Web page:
5G gives utilities and power producers a connectivity upgrade

5G gives utilities and power producers a connectivity upgrade

By Jorge Hurtado

5G (fifth generation) is the latest generation of cellular/wireless network technology that is already here and promises to deliver (i) data as much as 100 times faster speeds than fourth generation long-term evolution (LTE); (ii) lower latency; and (iii) highly consistent connectivity.

5G is a valuable tool not just for better and faster data for our cell phones, but also for helping to optimize increasingly scarce infrastructure resources such as traffic, transportation, electric power, and utilities.

5G and its impact on connecting utilities:

Technological opportunities to manage infrastructure are already available, and several devices have the capability to sense, actuate, and communicate; yet utilities currently work under multiple disparate sets of networks. Some of the challenges of the sector relate to the existence of complex communications systems, a lack of grids to incorporate energy produced by wind and solar sources, the inability to compete in open markets with other utility companies, aging infrastructure, and the incapacity to offer a quality consumer experience. 

What 5G offers is a systematic change that allows utilities to start adopting the use of a single simplified and unified network platform. Because it delivers multiple Gbps faster than the latest LTE, 5G can rapidly upload firmware images to address critical security issues in smart meters. With low latencies, utility companies can send, in real time, commands to change the configurations of distribution devices as needed. Also attractive is the ability of 5G to interconnect a massive number of sensors per cell, which could allow utilities to monitor and control devices and equipment to assess functionality and deal with emergency cases remotely and more quickly.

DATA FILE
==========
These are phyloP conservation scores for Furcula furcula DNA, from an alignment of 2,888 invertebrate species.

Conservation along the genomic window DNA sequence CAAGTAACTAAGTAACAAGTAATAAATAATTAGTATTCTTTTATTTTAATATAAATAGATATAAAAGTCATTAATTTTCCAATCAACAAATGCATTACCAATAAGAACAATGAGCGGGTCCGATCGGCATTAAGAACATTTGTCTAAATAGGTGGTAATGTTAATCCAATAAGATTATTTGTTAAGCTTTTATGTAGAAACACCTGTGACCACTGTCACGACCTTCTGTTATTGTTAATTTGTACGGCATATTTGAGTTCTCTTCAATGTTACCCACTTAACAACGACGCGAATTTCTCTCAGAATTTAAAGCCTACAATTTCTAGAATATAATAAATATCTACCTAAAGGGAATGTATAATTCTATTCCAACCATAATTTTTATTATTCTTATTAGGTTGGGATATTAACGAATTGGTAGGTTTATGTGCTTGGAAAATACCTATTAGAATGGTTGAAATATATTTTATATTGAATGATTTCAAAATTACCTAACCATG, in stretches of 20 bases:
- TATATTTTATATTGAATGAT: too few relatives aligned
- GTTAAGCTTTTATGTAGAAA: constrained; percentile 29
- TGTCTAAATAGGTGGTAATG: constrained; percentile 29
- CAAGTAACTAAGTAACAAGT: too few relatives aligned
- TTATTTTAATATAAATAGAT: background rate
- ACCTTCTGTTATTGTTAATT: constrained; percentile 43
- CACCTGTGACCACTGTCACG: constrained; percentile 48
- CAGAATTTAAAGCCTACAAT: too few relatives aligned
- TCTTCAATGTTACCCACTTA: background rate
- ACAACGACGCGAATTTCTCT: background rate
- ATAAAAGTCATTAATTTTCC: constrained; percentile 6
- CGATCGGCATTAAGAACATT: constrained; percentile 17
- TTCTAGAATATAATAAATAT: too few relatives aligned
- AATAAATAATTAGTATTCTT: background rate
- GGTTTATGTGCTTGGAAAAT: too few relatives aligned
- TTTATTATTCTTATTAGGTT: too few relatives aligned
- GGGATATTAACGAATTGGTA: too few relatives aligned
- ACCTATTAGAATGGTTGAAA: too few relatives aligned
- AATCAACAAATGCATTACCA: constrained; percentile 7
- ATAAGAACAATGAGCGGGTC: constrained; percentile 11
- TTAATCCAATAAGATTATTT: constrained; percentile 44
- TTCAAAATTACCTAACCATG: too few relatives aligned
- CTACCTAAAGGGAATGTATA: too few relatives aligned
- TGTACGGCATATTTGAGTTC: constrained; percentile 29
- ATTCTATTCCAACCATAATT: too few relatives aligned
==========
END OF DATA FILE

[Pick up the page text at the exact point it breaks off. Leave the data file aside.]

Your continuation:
5G in solar cells, wind turbine sensors and actuators, and utilities:

The following are some examples demonstrating how 5G is making a great impact across industries, especially those related with the management and administration of energy:

  • The project 5G RuralFirst is the first of its kind to utilize a light communication system to transmit data at high speeds over light spectrums across a number of remote rural properties in the Orkney Islands, Shropshire, and Somerset, Scotland. Properties are getting high-speed wireless broadband using solar panels as receivers, forming new light fidelity (Li-Fi) networks.
  • Wind parks are considered to be industrial networks. Wind turbines contain a significant number of sensors and actuators that, once connected, can communicate among themselves, configure any connected device in real time, and provide access to certified tenants. The VirtuWind project — a virtual and programmable industrial network prototype deployed in an operational wind park — is developing software-defined networking (SDN) and network functions virtualization (NFV) ecosystems aiming to develop novel mechanisms to implement industrial-grade quality of service and reduce capital and operational expenditures. In this case, 5G will leverage principles for SDN- and NFV-scalable and flexible network management in wind parks across Europe.
  • nCentric and Citymesh have finished covering the Belgian offshore North Sea wind farms with 5G pLTE, which provides a coverage area of approximately 20 km in  radius. The importance of this project is that offshore operations can make use of a stable, powerful, and redundant link to share high-speed data. 
  • One of the most ambitious European projects in 5G is the Finish WIVE project, which is aiming to “build the foundation for innovative wireless solutions bringing new experiences to end-users.” The supporting 5G network structure is being tested in the Finish cities of Espoo, Helsinki, Oulu, Tampere, Turku, and Ylivieska. The applications range from media and entertainment to connectivity for industry, including smart grids and remotely controlled machines. Smart grids, in particular, deploy cutting technology like 5G, AI, and IoT in places such as Espoo, a city with 280,000 habitants, where every household has a smart-energy meter.

In sum, the deployment of 5G technologies in utilities will likely happen in the next few years. From improving electricity management in cities, to enabling better communication and data sharing at renewable energy facilities, to bringing far-flung generation assets virtually closer, 5G will advance a host of critical goals for utilities and power producers.

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